Major hazards are: Carbon monoxide, emitted in generator exhaust, collects in closed areas seeps down stairs into other areas, and kills people. In the 2006 storm season too many people died after the floods receded because of generator misuse. After carbon monoxide comes electrical shock caused by improper hookups in the presence of water. Electricity and water kill when mingled. And another, no less important hazard from home generators is called “islanding,” when generators feed back to the grid through home distribution panels and ad hoc hookups and send power to the transmission lines. Line workers are endangered by islanding, and there have been too many fatalities. It’s hard for linepersons to guard against some joker starting up a generator while they’re working on a pole. And other homeowners or licensed electricians are also endangered by islanding when work is being done on wiring in storm-damaged homes.

   How big a generator do you need? To operate everything in a typical modern American home (air conditioning, cooking, lights, hot water, computers, television, etc.) a round figure would be 10 kw. That’s 10,000 watts. You might do ok with 8 kw.

   You might also be fine with a smaller generator and some awareness about what loads you’re using at any one time. With shrewd load  management I can run my house on my 5 kw generator, the same one I use to power remote or as yet unconnected construction jobs. We do fine that way. But we have to think about it.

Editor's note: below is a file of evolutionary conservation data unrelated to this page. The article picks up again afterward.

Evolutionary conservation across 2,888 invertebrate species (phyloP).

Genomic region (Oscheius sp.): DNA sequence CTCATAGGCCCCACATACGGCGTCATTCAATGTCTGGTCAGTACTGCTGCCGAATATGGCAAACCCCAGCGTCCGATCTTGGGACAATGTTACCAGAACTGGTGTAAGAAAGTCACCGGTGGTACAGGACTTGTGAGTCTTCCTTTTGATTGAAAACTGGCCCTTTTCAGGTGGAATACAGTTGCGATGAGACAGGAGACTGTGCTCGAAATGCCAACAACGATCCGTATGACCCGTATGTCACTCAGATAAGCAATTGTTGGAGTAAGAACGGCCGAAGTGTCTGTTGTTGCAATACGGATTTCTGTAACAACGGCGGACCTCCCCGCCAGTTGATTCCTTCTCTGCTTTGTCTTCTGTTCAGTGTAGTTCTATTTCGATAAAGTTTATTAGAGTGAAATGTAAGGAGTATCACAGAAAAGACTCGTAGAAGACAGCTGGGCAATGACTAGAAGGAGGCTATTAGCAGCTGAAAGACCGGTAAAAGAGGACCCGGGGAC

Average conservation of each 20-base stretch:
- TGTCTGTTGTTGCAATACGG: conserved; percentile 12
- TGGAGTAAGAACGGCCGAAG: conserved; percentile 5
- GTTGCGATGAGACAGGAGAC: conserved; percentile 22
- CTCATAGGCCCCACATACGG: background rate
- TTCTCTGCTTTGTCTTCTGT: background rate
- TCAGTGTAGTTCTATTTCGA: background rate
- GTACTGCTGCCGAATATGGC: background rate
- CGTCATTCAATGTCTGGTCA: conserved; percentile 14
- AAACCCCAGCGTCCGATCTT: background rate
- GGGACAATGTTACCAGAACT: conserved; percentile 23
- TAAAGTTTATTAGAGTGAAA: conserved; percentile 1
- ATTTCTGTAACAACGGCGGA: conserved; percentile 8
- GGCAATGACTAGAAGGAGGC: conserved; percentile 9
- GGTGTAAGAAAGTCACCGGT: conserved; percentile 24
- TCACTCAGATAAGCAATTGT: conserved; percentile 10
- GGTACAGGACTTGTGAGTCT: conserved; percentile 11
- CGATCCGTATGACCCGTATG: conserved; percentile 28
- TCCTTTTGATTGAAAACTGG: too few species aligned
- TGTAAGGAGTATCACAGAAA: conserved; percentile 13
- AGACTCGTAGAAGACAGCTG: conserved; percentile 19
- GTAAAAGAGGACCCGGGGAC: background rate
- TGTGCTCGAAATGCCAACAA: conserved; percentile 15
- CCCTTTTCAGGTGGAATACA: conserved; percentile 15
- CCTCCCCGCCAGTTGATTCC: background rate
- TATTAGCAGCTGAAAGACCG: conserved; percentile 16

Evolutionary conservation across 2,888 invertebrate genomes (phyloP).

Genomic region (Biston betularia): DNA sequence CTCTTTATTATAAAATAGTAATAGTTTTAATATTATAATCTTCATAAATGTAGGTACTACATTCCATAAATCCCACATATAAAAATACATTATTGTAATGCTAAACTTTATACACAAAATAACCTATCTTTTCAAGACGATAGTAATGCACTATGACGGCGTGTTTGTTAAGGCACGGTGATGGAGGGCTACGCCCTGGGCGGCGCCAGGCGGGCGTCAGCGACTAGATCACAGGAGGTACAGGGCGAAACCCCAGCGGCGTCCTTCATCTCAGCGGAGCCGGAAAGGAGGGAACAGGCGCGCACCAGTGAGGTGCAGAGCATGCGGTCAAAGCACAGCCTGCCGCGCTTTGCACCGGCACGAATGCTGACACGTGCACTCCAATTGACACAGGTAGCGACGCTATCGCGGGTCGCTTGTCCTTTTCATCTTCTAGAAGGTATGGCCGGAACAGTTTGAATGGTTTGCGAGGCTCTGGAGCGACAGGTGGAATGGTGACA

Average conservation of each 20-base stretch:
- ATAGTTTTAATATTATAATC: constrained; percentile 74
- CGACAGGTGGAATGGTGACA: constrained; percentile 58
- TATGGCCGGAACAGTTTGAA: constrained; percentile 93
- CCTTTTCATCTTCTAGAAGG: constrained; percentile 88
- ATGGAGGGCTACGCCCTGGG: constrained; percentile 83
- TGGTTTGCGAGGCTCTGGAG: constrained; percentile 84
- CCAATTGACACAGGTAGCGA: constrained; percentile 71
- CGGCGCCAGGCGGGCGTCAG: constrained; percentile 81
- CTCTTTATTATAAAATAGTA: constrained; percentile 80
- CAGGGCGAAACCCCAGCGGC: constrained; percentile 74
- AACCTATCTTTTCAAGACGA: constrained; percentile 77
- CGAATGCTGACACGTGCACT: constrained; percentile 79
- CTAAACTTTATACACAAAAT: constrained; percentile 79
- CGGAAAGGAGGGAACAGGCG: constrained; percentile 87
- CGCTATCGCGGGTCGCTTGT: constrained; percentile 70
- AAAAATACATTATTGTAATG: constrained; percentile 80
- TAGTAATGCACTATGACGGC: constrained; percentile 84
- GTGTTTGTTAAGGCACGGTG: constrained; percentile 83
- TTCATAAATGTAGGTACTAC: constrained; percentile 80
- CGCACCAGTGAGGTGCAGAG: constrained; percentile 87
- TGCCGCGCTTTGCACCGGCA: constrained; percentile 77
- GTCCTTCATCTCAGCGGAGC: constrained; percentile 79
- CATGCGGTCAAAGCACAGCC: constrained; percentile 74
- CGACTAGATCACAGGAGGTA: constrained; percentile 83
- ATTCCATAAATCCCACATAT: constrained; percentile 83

You can have a generator, and you don’t HAVE to hook it up to your house wiring. You can run extension cords to selected loads (fridge, microwave, space heater) and get by ok. And it will be safer. That’s your most cost-effective route, but it’s inconvenient, and probably un-American.

2010 Heating Oil Prices Minus Politics

        blog oil truck       This link is to an online trading chart describing the expected arc of fuel oil prices through December of 2010. Some of you who burn home heating oil have already bought, at rates from $2.oo US to $2.30 US. And you did well. What you can expect, according to the futures price charts, is steadily rising prices on wholesale fuel oil through December, topping out at about $2.30. Notice I said wholesale.

You will actually pay retail, which will range from 10% to 40% over wholesale. The difference pays for your oil company to operate trucks, pay licensing and insurance fees, make payroll, prebuy wholesale lots at the terminal (big tanks, usually near railroads or water ports), and make a living.

  Notice I said 10% to 40%. Quite a range. So-called full service oil companies keep technicians in house to repair customers’ equipment. They claim they operate this team at a loss or at break-even. Your oil will cost more because you are paying for “good service.” So-called “Discount” oil companies do not maintain service teams, or train their drivers to perform simple repairs, and you can’t get them at midnight on New Year’s Eve. And you pay less for your oil. The fact is that many companies struggle to make ends meet on the “discount” model, and the most successful oil companies in our corner of Connecticut are those that maintain service teams. And they charge more for their oil.